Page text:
The impact of plant dominance on employer personnel policy and local labour market behaviour

McPhail, Cameron Ian (1982) The impact of plant dominance on employer personnel policy and local labour market behaviour. PhD thesis, University of Glasgow.

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The basic objective of the research project was to model and subsequently identify the impact of plant dominance on labour market behaviour. To achieve this aim the research was undertaken as two partly related but largely complementary exercises. In one exercise the investigation concentrated on examining how dominance influences labour market behaviour and personnel policy at the plant level. By contrast the second exercise was concerned with the more general topic of how plant dominance affected the performance and efficiency of its LLM environment. In support of the investigation into plant dominance the research also involved a considerable amount of preliminary work which, although not directly concerned with dominance p had to be undertaken in some depth to ensure that the empirical work was set on a sound and comprehensive statistical base. In terms of investigating the impact of plant dominance on personnel policy the project initially developed a fairly sophisticated model of dominant plant behaviour which was based on a significantly enhanced version of standard monopsony theory. This model was then used to compare the behaviour of dominant plants with similar plants operating in separate and more competitive local labour markets. Following this, and covering a quite different aspect of dominance, a model of how dominant plants relate to other plants within the same local labour market was also developed. This was based largely on the presumption that the large absolute size of the dominant plant would differentiate it from other plants located within the local labour market. The predictions generated by both these models suggested that dominant plant behaviour would be distinguishable across a range of local labour market variables. However, given the complexity of the variables involved in the exercise and the nature of the interactions between them it was not feasible to derive a unique and all-embracing model of dominant plant behaviour. Testing the hypotheses relating to dominant plant personnel policy was a difficult exercise which, among other things, involved empirically identifying local labour markets, analysing local labour market industrial structure and subsequently pinpointing dominant plants, and gathering detailed establishment level information on dominant plants and the appropriate control groups. Although there were many practical problems associated with each of these steps, it remained possible to overcome the principal difficulties and thereby test the predetermined hypotheses with confidence that the results would reflect with reasonable accuracy the impact of dominance on labour market behaviour. In very general terms the results of the empirical analysis were, by and large, consistent with the theoretical predictions that dominance would affect many features of an employer's labour market behaviour. Of the two separate aspects of dominance identified by the project the impact of size on plant behaviour was the most evident. The influence of monopsony on dominant plant behaviour was less profound in that although it appeared to affect most key labour market variables its importance seemed to be secondary. AS explained previously, examining the wider impact of plant dominance on local labour market behaviour was largely a separate exercise which involved constructing a quite different theoretical model and its associated dataset. That is, rather than examining the behaviour of the dominant plant group and subsequently contrasting their behaviour with other establishments, this part of the study extended the scope of the analysis by focusing on the overall performance and efficiency of dominated local labour markets, and in particular the behaviour of unemployment and vacancy rates in dominated local labour markets. Broadly speaking the principal prediction of the local labour market based model of dominance was that plant dominance will tend to minimise the mismatch between unemployment and vacancies through its influence on the job generation process and local labour market information flows. Hence dominance should have a positive effect on local labour market performance.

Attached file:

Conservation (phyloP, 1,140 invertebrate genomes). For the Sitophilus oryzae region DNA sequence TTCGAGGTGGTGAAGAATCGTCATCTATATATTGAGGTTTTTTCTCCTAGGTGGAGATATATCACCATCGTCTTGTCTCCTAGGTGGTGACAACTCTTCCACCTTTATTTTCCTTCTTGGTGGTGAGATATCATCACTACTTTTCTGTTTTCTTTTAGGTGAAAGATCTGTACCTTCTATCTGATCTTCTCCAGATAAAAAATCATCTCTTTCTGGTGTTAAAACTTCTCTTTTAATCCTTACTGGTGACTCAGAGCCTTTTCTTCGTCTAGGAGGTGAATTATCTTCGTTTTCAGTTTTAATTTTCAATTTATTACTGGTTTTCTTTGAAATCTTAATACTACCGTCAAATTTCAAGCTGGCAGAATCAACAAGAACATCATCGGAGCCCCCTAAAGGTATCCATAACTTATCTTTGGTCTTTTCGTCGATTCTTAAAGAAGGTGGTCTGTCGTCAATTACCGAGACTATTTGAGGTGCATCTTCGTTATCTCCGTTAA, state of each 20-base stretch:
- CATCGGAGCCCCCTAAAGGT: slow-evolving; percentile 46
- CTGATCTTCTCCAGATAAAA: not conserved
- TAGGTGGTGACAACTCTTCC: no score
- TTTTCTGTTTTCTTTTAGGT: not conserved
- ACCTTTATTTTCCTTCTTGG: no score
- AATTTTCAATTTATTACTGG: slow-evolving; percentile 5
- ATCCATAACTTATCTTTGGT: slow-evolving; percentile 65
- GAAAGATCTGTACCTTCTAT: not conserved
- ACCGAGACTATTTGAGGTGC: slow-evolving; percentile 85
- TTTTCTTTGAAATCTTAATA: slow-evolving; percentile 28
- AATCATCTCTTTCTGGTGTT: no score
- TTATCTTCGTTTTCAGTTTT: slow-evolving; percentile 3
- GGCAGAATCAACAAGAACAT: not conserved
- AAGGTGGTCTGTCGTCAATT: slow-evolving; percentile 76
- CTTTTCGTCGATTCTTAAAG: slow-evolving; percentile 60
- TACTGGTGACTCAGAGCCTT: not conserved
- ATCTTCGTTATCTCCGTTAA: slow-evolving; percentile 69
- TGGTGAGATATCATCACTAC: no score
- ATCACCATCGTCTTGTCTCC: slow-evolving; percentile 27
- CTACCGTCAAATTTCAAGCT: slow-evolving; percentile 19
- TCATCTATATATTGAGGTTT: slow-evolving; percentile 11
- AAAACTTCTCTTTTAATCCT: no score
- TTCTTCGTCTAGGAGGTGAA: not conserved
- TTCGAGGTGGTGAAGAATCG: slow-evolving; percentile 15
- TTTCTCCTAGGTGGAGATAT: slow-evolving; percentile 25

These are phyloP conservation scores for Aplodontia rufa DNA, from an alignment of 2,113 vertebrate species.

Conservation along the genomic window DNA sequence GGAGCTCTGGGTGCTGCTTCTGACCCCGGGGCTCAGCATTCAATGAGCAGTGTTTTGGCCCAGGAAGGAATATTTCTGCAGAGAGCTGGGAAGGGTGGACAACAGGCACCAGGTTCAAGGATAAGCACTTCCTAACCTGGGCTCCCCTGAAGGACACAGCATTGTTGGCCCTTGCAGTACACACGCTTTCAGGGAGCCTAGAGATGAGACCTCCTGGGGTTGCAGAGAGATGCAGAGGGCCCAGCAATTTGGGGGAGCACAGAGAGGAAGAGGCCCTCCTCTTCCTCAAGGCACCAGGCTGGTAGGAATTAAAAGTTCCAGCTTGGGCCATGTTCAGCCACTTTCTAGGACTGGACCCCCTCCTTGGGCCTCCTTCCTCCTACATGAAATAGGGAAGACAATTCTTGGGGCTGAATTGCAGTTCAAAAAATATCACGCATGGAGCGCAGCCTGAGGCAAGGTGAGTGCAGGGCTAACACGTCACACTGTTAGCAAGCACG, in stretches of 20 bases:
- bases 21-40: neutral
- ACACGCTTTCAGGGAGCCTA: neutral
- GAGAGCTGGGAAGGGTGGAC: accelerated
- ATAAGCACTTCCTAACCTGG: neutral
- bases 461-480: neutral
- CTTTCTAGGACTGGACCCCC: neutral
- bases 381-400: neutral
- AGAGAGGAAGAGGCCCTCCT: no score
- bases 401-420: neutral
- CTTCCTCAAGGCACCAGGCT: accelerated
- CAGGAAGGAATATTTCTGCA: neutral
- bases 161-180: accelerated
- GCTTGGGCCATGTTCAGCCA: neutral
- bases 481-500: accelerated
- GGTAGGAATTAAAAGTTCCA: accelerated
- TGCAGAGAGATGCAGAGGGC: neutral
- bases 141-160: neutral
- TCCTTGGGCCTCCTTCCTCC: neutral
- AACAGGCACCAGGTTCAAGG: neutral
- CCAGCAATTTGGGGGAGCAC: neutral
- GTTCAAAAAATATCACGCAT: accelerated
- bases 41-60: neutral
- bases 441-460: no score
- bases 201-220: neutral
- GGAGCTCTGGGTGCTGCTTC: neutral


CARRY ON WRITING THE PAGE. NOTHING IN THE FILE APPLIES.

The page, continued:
Item Type: Thesis (PhD)
Qualification Level: Doctoral
Additional Information: Adviser: Alan McGregor
Keywords: Labor economics
Date of Award: 1982
Depositing User: Enlighten Team
Unique ID: glathesis:1982-73775
Copyright: Copyright of this thesis is held by the author.
Date Deposited: 14 Jun 2019 08:56
Last Modified: 14 Jun 2019 08:56

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